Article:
If you haven’t read his book yet, do yourself a favor and grab it now on Amazon – get the Kindle edition, as it’s dirt-cheap and you can start reading his biggest lessons right now!
PS bonus fourth biggest takeaway? Parkinson’s Law.
This is massive. When you work for yourself – or even worse, when you try to launch a passive income business in your after work hours – you can so often find yourself taking an eternity to achieve outcomes. Especially if you’re a perfectionist like myself.
Parkinson’s Law changes everything.
All of the sudden you force yourself into limiting the amount of time you have to achieve something. Once you reach the time limit you stop. Whatever you have produced is the final product. It may not be perfect, but it’s good enough. This generates massive results.
With this very article I have given myself till this evening to finish it, and whatever I have by then is going up on the site for all the world to see. No more adding, no more editing, it’s done!
If you apply this to your passive income business you’ll actually launch your product this year or put up your first affiliate link or whatever…you’ll actually start earning passive income within weeks!
PPS oh you thought I was done did you?! The other parts of the book, although not truly passive income generation focused, are amazing too. I know things like the low information diet and killing interruptions have made a huge difference to my success – and if I can try and get a little more consistency in my adherence to them, then happy freaking days!
PPPS this is getting ridiculous I know, but there is one more thing I have to add, and it’s huge. Outsourcing. It allowed my business partner and I to create a passive income business in a traditionally active business; web design and online marketing.
When Ferriss opened this idea up as a possibility for any small business owner, it changed the way so many of us imagined, ideated and worked. And look, I’m not – and no one else is – saying Ferriss came up with this stuff, it’s just he was the first one to bring a lot of this info to the masses through his smart marketing. Great stuff!
2. $100 Startup
I bought this a couple years ago when I was in Amsterdam visiting family. Yeah, that’s right. I mixed quality family time with a lil Chris Guillebauejhdfe love in (can never spell Chris’s surname, but out of respect I took a minute to get the right spelling, it’s Guillebeau).
How could I not?
You pick up this book and you dive straight into case study after case study of other entrepreneurs successfully executing on their dreams to start businesses that matter! The book is almost as good as my 15,000+ word Case Studies article (joking).
Now I first want to say that not all the case studies in this book are of passive income businesses (eg you have people starting yoga studios, consulting businesses etc).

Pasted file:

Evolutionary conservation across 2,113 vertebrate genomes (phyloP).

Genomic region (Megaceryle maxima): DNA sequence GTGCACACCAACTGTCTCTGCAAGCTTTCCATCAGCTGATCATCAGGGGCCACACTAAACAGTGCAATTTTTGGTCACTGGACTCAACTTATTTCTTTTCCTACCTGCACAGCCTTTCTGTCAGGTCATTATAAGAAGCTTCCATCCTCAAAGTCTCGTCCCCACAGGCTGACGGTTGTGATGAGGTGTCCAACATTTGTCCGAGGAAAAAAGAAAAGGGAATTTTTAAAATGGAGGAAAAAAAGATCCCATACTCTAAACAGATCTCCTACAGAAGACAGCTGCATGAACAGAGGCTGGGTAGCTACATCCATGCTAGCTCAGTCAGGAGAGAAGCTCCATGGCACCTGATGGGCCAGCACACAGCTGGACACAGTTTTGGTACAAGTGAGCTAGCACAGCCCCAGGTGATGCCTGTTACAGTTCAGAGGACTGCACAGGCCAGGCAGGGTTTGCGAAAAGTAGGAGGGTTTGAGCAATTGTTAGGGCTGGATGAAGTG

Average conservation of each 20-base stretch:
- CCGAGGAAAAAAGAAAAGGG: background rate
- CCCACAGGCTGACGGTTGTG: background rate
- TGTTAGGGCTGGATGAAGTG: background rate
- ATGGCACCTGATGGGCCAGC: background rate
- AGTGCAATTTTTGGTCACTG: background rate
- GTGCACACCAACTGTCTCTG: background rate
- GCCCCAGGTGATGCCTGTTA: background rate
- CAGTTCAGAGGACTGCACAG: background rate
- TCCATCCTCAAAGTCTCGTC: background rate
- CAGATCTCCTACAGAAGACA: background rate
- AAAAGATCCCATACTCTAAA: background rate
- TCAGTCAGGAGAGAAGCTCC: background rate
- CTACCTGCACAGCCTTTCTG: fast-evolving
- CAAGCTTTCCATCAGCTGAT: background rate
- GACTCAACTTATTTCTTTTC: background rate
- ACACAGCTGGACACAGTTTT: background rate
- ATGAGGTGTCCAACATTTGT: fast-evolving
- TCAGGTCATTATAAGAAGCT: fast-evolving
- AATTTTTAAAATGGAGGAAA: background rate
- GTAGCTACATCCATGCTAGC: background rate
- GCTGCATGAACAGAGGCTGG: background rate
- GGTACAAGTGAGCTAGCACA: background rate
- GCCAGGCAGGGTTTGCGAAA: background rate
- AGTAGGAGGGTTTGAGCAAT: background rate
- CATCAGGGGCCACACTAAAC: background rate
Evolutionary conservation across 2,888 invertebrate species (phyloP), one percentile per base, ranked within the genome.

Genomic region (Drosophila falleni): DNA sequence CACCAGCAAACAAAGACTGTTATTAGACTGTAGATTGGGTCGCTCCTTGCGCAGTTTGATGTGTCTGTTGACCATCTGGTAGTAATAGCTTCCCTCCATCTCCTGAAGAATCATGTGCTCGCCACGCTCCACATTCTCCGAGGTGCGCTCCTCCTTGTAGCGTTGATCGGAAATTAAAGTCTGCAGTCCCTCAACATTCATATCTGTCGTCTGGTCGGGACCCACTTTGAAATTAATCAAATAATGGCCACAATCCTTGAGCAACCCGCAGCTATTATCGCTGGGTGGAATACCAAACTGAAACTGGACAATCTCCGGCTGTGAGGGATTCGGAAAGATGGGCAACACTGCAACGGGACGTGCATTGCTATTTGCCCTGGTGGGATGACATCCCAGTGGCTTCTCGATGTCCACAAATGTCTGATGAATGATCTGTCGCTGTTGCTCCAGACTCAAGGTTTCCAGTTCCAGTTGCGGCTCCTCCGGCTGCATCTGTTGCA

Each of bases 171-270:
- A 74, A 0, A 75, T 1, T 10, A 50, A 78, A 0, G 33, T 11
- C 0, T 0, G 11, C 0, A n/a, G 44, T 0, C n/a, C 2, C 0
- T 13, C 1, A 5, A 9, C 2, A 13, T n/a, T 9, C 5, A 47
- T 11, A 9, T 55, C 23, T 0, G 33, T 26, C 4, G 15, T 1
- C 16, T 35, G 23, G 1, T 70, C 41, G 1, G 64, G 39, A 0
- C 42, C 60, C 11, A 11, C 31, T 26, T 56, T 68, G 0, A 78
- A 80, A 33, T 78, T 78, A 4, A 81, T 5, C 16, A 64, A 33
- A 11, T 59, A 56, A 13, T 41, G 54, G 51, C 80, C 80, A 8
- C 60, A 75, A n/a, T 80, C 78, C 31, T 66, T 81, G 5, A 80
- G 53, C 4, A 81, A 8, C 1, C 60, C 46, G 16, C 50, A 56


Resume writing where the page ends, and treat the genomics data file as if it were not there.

But the principles we can gather from the numerous case studies can all be applied to our own online (and hopefully passive) businesses.
And hey there are some absolute whopping examples of passive income businesses we can get hugely inspired by, like the guy who created an instructional snowboarding DVD course, which now rakes in $250,000+ a year!
First up, I loved the fishing idea in this book.
It’s an idea you’ll find in so many other places, but it was this book that really drove me to take action on it. I am of course talking about the idea that if you teach a man to fish, you kill a good business model!
Haha, what we’re saying is recurring revenue gets killed when you teach people how to do something themselves, so instead you should create a product or online service that delivers a benefit people use month after month; you basically give yourself a license to print money.
The coverage of creating high converting offers is also worth the book’s price alone, whilst for those of you selling your expertise then the parts on self promotion will prove hugely useful since this is a skill most of us are waaaaay to shy to excel at naturally.
Some other parts of the book echo advice found in other bestsellers, with the section on how to create a lean startup being reminiscent of Eric Ries’ advice in Lean Startup – this by the way is one of the biggest lessons I think people new to the world of passive income need to realize…you can get started this week, with just $50, and still be on a level playing field with people who have a ton of money behind them (well, almost).
In that sense this book is like startup Viagra…it will get you going!
I have to finish with one important point; this book is not a step-by-step how to book like others in this list, as much as it is an inspirational collection of case studies on entrepreneurs creating freedom businesses (many of which are passive income businesses).
Use this book for inspiration…use this book to help you find your perfect passive income idea!
3. The Six-Figure Second Income
First of all, I know what you’re thinking. That title is BS! And yeah, I agree. But hey pretty much every good passive income book out there comes with some dreamy slightly exaggerated title. Dreams sell in this field.
A lot of people who come to me complaining they don’t know enough about a topic to launch a business, or they feel it’s all already been done, or say they don’t have a million idea, need to read this book just for the section on “Assumptions and the Truth” – I’m paraphrasing the chapter title here.
David & Jonathan do a good job of showing readers that anything is possible and that there “I can’t” assumptions are based in myth. Nice!
This is the type of confidence boosting, and truthful, information that people need when they’re just starting out on the passive income path, so I’m glad these two respected dudes have gone there.